# Orthogonality in Isosceles Triangles

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In triangle ABC, O is the circumcenter, D is the midpoint of AB, E is the centroid of triangle ACD. Prove that EO is perpendicular to CD iff AB = AC.

Discussion

### Discussion

The applet was supposed to remind of the following problem:

In triangle ABC, O is the circumcenter, D is the midpoint of AB, E is the centroid of triangle ACD. Prove that EO is perpendicular to CD iff AB = AC.

The problem has been drawn from [Honsberger, pp. 230-234]. Two solutions (trigonometric and vector+trigonomentry) are found there and a mention that additional two solutions appeared in Crux Mathematicorum, 1991, 105 and 228. The solutions below have been adapted from a discussion at the AoPS site.

### This applet requires Sun's Java VM 2 which your browser may perceive as a popup. Which it is not. If you want to see the applet work, visit Sun's website at http://www.java.com/en/download/index.jsp, download and install Java VM and enjoy the applet.

 What if applet does not run?

Let M denote the midpoint of BC, P the centroid of ΔABC, S the midpoint of AD, F the midpoint of AC.

### Solution 1

PE||AB because P is on a median CD of ΔABC while E is on the median of ΔACD through C, and also CP/PD = CE/ES = 2. DF||BC as a midline.

If AB = AC, AM serves as the altitude and the median of ΔABC from A. Thus both P and O belong to AM. In ΔPDE, DO ⊥ PE, for PE||AB. Also, PO ⊥ DE because, DE||BC, DF being the midline. O is therefore the orthocenter of triangle PDE. It follows that EO is the third altitude and is perpendicular to the third side, DP.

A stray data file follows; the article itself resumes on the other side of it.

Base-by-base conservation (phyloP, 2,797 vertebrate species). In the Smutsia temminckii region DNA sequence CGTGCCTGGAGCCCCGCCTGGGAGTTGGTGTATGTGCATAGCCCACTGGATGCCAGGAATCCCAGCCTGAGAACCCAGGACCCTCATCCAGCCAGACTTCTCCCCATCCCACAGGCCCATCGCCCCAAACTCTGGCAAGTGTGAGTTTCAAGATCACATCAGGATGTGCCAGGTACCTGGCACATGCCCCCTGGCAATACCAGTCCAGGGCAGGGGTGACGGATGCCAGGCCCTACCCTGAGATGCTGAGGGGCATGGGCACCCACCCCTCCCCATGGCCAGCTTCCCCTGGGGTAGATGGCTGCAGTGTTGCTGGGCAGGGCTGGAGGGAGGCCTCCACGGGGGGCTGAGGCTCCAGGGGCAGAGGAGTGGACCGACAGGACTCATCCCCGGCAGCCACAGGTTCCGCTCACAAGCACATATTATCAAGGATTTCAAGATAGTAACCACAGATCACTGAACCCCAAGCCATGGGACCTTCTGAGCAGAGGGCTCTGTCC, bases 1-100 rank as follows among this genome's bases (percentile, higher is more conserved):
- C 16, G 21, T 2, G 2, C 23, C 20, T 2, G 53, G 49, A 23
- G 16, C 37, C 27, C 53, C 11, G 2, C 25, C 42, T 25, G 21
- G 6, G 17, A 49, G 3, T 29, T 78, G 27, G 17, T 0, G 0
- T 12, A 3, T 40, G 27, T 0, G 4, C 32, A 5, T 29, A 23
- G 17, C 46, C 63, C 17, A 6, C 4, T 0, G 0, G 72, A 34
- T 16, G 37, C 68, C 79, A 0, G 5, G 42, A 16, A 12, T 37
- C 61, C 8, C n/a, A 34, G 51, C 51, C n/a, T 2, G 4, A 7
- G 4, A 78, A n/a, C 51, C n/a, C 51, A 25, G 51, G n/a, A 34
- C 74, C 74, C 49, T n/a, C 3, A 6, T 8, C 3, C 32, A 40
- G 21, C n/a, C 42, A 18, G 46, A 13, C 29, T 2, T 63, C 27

Conversely, if EO ⊥ DP (CD), then since OD ⊥ PE, again O is the orthocenter of PDE. Hence, the altitude from P passes through O, such that in triangle ABC the circumcenter O and the centroid P are collinear with the midpoint of BC. Thus the median from A is also the altitude and ABC is bound to be isosceles.

### Solution 2

Place the origin at O and let the points be identified with their radius-vectors. Then D = (A + B)/2 and E = (D + A + C)/3 = (3A + 2C + B)/6. EO ⊥ CD is equivalent to

 (1) (3A + 2C + B)·(A + B - 2C) = 0,

where the dot stands for the scalar product. On the other hand, AB = AC is the same as |A - C| = |A - B| and, in terms of the scalar product,

 (2) (A - C)·(A - C) = (A - B)·(A - B).

Because of our selection of the origin, A·A = B·B = C·C. We have,

 (3A + 2C + B)·(A + B - 2C) = 3A2 + 2A·C + A·B + 3A·B + 2B·C + B2 - 6A·C - 4C2 - 2B·C = 4A·B - 4A·C = 4A·(B - C).

Also,

 (A - C)·(A - C) = (A - B)·(A - B) ≡  - 2A·C + C2 = - 2A·B + B2 ≡  - 2A·C = - 2A·B ≡  2A·(B - C) = 0.

Therefore, (1) and (2) are either both true or both false. Both are equivalent to AO ⊥ BC.

It appears the problem has an equivalent formulation:

Let ADOF be a cyclic quadrilateral with AO a diameter. Let E on DF trisect DF: DE = 2EF, and let S be the midpoint of AD. Then OE ⊥ FS iff AD = AF.

Why does this remind me of another problem?

### References

1. R. Honsberger, From Erdös To Kiev, MAA, 1996, pp. 230-234.